A = reshape(vessel.A(Dof(1),Dof(2),1:Nf-1),1,length(W))';
B = reshape(vessel.B(Dof(1),Dof(2),1:Nf-1),1,length(W))';
FDIopt.OrdMax = 20;
FDIopt.AinfFlag = 0;
FDIopt.Method = 2;
FDIopt.Iterations = 20;
FDIopt.PlotFlag = 0;
FDIopt.LogLin = 1;
FDIopt.wsFactor = 0.1;
FDIopt.wminFactor = 0.1;
FDIopt.wmaxFactor = 5;
29
[KradNum,KradDen,Ainf] = FDIRadMod(W,A,0,B,FDIopt,Dof)
Lecture Notes TTK 4190 Guidance and Control of Vehicles (T. I. Fossen)
5.5.1 Frequency-Domain Identification
using the MSS FDI Toolbox
30
FPSO iden5fica5on results for h₃₃(s) without using the infinite added mass A₃₃(∞). The leZ-­‐hand-­‐side plots show the complex coefficient and its es5mate while added mass and damping are ploqed on the right-­‐hand-­‐side. Lecture Notes TTK 4190 Guidance and Control of Vehicles (T. I. Fossen)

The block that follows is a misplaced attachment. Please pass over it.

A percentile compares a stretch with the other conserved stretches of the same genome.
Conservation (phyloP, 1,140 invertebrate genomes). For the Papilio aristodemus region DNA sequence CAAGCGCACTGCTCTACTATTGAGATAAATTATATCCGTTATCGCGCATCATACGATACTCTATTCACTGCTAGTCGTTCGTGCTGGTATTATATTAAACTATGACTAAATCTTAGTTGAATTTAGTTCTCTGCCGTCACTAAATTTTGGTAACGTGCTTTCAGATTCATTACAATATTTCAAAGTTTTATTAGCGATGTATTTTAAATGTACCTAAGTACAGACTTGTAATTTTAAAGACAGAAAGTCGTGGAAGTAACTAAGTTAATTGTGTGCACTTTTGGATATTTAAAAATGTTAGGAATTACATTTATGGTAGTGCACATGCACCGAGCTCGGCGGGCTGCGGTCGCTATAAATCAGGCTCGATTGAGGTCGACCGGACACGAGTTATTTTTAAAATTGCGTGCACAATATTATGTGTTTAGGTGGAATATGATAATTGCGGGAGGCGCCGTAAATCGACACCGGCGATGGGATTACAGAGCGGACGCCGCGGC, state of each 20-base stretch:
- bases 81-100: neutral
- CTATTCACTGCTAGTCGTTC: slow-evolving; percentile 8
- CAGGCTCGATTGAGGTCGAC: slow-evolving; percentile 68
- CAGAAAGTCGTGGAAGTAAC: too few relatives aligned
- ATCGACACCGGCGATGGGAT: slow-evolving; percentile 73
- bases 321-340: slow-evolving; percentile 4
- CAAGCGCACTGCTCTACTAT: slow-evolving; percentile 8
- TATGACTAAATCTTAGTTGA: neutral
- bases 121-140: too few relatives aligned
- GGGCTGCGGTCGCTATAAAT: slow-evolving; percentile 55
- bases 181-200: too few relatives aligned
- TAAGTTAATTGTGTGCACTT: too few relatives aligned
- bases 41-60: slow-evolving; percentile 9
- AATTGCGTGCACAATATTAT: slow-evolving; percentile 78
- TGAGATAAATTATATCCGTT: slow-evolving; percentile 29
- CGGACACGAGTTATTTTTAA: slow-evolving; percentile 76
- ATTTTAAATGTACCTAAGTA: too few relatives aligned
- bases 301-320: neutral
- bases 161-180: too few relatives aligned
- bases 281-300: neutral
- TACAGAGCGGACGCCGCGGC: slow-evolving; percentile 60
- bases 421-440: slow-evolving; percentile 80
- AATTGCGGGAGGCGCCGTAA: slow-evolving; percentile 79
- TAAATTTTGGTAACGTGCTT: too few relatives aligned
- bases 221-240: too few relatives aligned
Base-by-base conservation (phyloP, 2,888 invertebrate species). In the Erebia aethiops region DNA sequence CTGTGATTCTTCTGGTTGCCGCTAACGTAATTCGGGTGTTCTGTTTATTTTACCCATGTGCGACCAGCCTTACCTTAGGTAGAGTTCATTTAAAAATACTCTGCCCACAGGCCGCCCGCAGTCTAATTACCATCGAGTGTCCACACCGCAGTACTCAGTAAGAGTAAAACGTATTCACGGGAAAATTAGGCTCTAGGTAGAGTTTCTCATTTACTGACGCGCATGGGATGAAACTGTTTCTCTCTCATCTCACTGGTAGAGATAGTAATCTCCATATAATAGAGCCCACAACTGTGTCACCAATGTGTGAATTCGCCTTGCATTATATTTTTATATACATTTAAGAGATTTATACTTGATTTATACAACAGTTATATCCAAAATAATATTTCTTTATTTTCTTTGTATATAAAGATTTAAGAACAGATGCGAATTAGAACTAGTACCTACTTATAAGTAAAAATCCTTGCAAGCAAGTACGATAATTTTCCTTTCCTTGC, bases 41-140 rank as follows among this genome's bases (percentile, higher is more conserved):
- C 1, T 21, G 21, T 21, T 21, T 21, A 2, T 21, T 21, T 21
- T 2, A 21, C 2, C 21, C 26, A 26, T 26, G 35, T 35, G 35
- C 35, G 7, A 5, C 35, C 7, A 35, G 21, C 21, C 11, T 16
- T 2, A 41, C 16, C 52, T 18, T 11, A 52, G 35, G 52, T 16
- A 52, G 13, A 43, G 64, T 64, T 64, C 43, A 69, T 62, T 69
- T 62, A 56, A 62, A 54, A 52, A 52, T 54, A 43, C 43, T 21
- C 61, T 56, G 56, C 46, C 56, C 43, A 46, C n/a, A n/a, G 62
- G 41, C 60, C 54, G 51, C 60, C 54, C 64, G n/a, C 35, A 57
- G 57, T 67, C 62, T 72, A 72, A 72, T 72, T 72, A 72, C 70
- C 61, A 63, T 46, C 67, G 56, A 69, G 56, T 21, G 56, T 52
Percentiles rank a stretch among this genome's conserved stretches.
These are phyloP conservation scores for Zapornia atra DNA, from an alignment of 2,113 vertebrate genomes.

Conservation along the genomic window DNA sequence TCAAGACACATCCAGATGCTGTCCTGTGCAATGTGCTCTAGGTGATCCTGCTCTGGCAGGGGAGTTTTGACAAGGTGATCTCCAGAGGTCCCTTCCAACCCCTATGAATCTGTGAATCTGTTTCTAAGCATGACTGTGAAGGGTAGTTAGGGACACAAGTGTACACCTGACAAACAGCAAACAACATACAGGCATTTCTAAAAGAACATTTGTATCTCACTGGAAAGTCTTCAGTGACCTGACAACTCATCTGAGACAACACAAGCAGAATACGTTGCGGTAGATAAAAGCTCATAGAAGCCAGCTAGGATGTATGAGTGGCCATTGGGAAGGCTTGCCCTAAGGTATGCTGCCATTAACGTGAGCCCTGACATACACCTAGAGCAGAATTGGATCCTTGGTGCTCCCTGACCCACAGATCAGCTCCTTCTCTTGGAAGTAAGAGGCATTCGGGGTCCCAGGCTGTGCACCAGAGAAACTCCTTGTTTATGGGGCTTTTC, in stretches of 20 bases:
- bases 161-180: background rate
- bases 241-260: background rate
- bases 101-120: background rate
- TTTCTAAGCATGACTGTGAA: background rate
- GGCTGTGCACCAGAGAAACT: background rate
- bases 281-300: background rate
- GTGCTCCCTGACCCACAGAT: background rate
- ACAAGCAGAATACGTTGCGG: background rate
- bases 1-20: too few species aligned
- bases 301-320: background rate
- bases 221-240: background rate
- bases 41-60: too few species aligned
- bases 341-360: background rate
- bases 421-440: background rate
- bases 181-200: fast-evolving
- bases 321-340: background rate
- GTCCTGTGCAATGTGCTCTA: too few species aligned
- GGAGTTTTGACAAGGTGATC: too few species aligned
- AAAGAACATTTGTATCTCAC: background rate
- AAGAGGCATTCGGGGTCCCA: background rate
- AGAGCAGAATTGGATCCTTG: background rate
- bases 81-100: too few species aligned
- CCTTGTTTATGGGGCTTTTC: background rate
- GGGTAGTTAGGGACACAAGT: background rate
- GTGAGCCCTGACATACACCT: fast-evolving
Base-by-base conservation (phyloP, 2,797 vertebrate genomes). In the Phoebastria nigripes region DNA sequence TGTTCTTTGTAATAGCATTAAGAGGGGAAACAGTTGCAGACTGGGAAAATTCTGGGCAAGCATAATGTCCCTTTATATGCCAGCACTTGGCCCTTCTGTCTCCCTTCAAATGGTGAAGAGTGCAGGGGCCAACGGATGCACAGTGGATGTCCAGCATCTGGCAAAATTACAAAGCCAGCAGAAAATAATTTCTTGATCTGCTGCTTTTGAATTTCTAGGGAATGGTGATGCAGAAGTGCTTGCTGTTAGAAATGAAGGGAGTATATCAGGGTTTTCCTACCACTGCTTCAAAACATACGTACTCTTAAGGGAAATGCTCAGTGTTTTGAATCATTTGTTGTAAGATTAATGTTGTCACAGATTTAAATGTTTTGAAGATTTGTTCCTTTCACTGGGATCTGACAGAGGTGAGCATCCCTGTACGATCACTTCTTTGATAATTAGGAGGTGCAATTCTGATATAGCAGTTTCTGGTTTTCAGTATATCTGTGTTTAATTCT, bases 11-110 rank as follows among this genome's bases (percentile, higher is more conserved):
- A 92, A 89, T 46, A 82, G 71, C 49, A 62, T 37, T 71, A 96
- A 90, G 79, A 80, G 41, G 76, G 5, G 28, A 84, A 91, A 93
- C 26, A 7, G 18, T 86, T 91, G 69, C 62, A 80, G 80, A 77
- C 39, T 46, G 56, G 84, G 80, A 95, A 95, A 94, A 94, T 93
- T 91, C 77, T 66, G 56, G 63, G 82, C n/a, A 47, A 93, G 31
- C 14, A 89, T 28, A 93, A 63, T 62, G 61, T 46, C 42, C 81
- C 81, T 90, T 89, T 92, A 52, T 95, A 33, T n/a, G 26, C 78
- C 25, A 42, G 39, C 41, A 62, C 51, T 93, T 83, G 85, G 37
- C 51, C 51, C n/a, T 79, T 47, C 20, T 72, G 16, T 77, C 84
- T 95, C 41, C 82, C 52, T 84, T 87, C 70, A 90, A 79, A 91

5.5.1 Frequency-Domain Identification
using the MSS FDI Toolbox
1. 672e007 s 3 " 2. 286e007 s 2 " 2. 06e006 s
h 33 !s" ! 4
s " 1. 233 s 3 " 0. 7295 s 2 " 0. 1955 s " 0. 01639
! ! H!s"#" !Ue 1 $ #
x! " A rx # B r!"
!1. 2335 !0. 7295 !0. 1955 !0. 0164
Ar !
1
00
00
0
1
0
1
0
0
0
! " C rx
1
Br !
0
0
0
Cr !
1. 672e007 2. 286e007 2. 06e006 0
Dr ! 0
31
Lecture Notes TTK 4190 Guidance and Control of Vehicles (T. I. Fossen)
#